For example, I recently re-positioned AutoGrow to focus on custom landing page design and sales funnel design. If you were a prospective client of ours, I would tell you that “by specializing in this, it allows us to optimize all of our business processes towards delivering high converting landing pages for you in a fast, efficient manner with sales copy that’s tailored to your target market’s needs. And unlike other firms, this is a premium service because (1) we do include the copywriting as part of the full package and (2) we have award winning writers on staff with over 30 years of experience.”
Remember, questions about differentiation are an opportunity to clarify for the customer why your product or service is unique in the marketplace, and moreover, how that uniqueness translates into the prospect solving their problem.
Before your sales call you should plan ahead by playing devil’s advocate on each of the above points. Writing down how you might respond when questions arise or hesitation occurs.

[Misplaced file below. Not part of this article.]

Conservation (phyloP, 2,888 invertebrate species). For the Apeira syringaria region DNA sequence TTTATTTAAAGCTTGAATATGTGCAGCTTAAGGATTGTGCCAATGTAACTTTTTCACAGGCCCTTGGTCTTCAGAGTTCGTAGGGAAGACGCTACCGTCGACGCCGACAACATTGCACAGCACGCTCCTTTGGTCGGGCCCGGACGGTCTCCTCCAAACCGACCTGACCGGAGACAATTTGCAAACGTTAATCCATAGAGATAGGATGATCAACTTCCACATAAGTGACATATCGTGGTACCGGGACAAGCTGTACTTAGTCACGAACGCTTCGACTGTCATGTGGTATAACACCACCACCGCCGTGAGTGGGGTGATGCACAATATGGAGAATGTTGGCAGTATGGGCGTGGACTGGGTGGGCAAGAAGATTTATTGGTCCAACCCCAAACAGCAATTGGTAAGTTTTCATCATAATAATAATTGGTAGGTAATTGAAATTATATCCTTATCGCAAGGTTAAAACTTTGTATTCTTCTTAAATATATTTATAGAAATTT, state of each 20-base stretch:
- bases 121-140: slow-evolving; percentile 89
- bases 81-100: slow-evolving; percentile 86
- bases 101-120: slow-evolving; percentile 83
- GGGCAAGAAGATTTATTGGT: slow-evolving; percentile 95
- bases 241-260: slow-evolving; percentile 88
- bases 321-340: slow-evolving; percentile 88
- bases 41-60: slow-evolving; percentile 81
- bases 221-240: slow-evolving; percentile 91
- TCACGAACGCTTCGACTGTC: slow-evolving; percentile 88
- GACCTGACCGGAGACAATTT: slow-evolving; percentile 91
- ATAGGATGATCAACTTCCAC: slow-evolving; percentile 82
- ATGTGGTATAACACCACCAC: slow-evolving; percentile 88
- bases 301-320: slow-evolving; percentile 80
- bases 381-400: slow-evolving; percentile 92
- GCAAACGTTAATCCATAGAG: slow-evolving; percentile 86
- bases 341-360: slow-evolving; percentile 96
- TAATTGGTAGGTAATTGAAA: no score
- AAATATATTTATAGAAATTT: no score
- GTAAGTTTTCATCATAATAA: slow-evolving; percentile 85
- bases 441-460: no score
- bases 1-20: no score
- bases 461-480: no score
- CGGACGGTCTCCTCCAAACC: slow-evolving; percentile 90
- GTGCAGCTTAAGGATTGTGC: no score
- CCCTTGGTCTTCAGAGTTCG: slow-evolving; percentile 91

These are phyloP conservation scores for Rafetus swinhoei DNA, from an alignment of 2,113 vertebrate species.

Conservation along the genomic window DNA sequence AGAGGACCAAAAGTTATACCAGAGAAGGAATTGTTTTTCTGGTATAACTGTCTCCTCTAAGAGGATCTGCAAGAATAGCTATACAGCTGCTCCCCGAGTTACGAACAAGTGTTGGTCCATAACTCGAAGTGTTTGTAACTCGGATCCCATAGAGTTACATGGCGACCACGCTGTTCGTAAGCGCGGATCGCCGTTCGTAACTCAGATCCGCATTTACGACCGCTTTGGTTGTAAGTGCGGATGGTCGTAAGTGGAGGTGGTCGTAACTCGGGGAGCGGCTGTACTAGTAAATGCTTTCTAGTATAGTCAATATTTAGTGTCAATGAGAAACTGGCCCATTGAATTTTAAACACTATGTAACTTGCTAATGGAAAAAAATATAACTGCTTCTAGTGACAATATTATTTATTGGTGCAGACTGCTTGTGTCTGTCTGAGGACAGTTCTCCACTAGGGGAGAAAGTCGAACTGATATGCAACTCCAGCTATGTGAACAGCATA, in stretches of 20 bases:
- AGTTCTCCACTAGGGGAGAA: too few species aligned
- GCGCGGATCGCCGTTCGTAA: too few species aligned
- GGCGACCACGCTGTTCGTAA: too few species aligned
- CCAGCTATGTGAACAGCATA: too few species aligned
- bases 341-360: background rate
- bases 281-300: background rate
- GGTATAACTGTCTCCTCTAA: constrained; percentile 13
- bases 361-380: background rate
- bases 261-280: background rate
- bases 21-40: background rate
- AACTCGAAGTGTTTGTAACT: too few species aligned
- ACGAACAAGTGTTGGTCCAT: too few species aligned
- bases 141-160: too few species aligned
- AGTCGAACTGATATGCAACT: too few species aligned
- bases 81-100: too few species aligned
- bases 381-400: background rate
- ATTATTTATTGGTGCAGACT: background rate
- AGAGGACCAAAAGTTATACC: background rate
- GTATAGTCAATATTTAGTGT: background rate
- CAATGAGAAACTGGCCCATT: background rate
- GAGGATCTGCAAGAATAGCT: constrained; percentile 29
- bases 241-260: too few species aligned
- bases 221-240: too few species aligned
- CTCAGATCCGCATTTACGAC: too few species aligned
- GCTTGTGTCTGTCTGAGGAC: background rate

Step 6 – How to follow-up with qualified leads
Most sales will not close on the first meeting, especially if you’re selling higher ticket items. In this case you’ll have to follow-up until you get a definitive decision.
According to a recent report from Leads360 (now Velocify) nearly 40% of B2B leads will close eventually if followed-up with consistently over time. For B2C, that statistic exceeds 50%. If you want access to the full report, just input your email address here and I’ll send over the link instantly:
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Recommendation #1 for following-up
In an ideal work you world you would have a robot version of youself that could send highly customized email messages at set intervals to each of your qualified leads. Unfortunately that isn’t the case but we do have email autoresponders luckily.